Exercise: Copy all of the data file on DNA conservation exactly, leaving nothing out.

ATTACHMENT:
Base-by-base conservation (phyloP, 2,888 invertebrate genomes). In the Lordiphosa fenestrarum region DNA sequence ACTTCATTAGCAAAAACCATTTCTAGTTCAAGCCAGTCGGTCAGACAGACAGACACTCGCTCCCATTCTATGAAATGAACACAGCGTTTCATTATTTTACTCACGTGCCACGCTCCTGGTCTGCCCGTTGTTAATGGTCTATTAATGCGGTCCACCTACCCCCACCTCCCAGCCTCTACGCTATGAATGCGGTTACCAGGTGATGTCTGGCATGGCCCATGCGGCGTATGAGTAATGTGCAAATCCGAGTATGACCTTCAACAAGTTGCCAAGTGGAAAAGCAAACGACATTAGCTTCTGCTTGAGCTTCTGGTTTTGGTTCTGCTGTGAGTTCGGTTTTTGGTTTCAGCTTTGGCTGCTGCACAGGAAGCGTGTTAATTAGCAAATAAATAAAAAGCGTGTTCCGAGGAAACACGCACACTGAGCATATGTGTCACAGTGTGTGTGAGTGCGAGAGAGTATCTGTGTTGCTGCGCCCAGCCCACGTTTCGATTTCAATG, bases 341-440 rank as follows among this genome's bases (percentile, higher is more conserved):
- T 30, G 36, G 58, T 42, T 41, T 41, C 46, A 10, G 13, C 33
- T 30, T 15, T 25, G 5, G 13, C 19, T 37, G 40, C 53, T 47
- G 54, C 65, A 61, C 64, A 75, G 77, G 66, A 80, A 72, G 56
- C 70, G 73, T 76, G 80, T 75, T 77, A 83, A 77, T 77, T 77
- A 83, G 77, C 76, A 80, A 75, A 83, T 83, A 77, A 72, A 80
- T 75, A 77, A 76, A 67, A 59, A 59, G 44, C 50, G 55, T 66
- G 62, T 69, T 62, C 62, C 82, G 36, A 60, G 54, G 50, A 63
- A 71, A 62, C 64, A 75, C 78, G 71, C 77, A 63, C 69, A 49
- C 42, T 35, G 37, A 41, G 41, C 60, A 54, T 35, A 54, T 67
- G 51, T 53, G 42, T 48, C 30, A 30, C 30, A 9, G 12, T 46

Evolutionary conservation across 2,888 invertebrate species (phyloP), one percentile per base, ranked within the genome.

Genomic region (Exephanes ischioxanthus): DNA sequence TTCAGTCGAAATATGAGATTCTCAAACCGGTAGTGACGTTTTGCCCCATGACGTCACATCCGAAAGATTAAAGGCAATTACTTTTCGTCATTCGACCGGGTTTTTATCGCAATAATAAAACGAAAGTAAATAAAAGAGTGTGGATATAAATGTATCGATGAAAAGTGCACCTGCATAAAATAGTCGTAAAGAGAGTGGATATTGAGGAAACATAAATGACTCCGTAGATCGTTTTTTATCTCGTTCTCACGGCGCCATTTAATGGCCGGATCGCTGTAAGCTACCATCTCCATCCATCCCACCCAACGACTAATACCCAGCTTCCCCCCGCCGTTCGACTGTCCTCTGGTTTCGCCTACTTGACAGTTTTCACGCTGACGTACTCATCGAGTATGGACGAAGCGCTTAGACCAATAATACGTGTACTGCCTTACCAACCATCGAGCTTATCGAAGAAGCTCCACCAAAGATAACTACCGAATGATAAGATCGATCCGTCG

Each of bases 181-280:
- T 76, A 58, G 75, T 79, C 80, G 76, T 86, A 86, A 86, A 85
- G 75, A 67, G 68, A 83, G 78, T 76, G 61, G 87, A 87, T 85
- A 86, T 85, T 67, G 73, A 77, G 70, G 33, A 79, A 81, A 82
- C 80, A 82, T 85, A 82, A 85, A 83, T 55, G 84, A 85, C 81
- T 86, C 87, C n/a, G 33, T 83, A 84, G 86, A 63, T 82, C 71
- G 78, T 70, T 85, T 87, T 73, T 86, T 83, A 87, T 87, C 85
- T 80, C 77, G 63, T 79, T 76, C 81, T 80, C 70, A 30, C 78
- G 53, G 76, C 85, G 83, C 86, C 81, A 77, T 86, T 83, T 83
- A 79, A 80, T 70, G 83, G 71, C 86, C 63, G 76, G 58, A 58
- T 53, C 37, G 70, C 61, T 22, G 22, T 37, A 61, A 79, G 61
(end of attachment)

Base-by-base conservation (phyloP, 2,888 invertebrate genomes). In the Lordiphosa fenestrarum region DNA sequence ACTTCATTAGCAAAAACCATTTCTAGTTCAAGCCAGTCGGTCAGACAGACAGACACTCGCTCCCATTCTATGAAATGAACACAGCGTTTCATTATTTTACTCACGTGCCACGCTCCTGGTCTGCCCGTTGTTAATGGTCTATTAATGCGGTCCACCTACCCCCACCTCCCAGCCTCTACGCTATGAATGCGGTTACCAGGTGATGTCTGGCATGGCCCATGCGGCGTATGAGTAATGTGCAAATCCGAGTATGACCTTCAACAAGTTGCCAAGTGGAAAAGCAAACGACATTAGCTTCTGCTTGAGCTTCTGGTTTTGGTTCTGCTGTGAGTTCGGTTTTTGGTTTCAGCTTTGGCTGCTGCACAGGAAGCGTGTTAATTAGCAAATAAATAAAAAGCGTGTTCCGAGGAAACACGCACACTGAGCATATGTGTCACAGTGTGTGTGAGTGCGAGAGAGTATCTGTGTTGCTGCGCCCAGCCCACGTTTCGATTTCAATG, bases 341-440 rank as follows among this genome's bases (percentile, higher is more conserved):
- T 30, G 36, G 58, T 42, T 41, T 41, C 46, A 10, G 13, C 33
- T 30, T 15, T 25, G 5, G 13, C 19, T 37, G 40, C 53, T 47
- G 54, C 65, A 61, C 64, A 75, G 77, G 66, A 80, A 72, G 56
- C 70, G 73, T 76, G 80, T 75, T 77, A 83, A 77, T 77, T 77
- A 83, G 77, C 76, A 80, A 75, A 83, T 83, A 77, A 72, A 80
- T 75, A 77, A 76, A 67, A 59, A 59, G 44, C 50, G 55, T 66
- G 62, T 69, T 62, C 62, C 82, G 36, A 60, G 54, G 50, A 63
- A 71, A 62, C 64, A 75, C 78, G 71, C 77, A 63, C 69, A 49
- C 42, T 35, G 37, A 41, G 41, C 60, A 54, T 35, A 54, T 67
- G 51, T 53, G 42, T 48, C 30, A 30, C 30, A 9, G 12, T 46

Evolutionary conservation across 2,888 invertebrate species (phyloP), one percentile per base, ranked within the genome.

Genomic region (Exephanes ischioxanthus): DNA sequence TTCAGTCGAAATATGAGATTCTCAAACCGGTAGTGACGTTTTGCCCCATGACGTCACATCCGAAAGATTAAAGGCAATTACTTTTCGTCATTCGACCGGGTTTTTATCGCAATAATAAAACGAAAGTAAATAAAAGAGTGTGGATATAAATGTATCGATGAAAAGTGCACCTGCATAAAATAGTCGTAAAGAGAGTGGATATTGAGGAAACATAAATGACTCCGTAGATCGTTTTTTATCTCGTTCTCACGGCGCCATTTAATGGCCGGATCGCTGTAAGCTACCATCTCCATCCATCCCACCCAACGACTAATACCCAGCTTCCCCCCGCCGTTCGACTGTCCTCTGGTTTCGCCTACTTGACAGTTTTCACGCTGACGTACTCATCGAGTATGGACGAAGCGCTTAGACCAATAATACGTGTACTGCCTTACCAACCATCGAGCTTATCGAAGAAGCTCCACCAAAGATAACTACCGAATGATAAGATCGATCCGTCG

Each of bases 181-280:
- T 76, A 58, G 75, T 79, C 80, G 76, T 86, A 86, A 86, A 85
- G 75, A 67, G 68, A 83, G 78, T 76, G 61, G 87, A 87, T 85
- A 86, T 85, T 67, G 73, A 77, G 70, G 33, A 79, A 81, A 82
- C 80, A 82, T 85, A 82, A 85, A 83, T 55, G 84, A 85, C 81
- T 86, C 87, C n/a, G 33, T 83, A 84, G 86, A 63, T 82, C 71
- G 78, T 70, T 85, T 87, T 73, T 86, T 83, A 87, T 87, C 85
- T 80, C 77, G 63, T 79, T 76, C 81, T 80, C 70, A 30, C 78
- G 53, G 76, C 85, G 83, C 86, C 81, A 77, T 86, T 83, T 83
- A 79, A 80, T 70, G 83, G 71, C 86, C 63, G 76, G 58, A 58
- T 53, C 37, G 70, C 61, T 22, G 22, T 37, A 61, A 79, G 61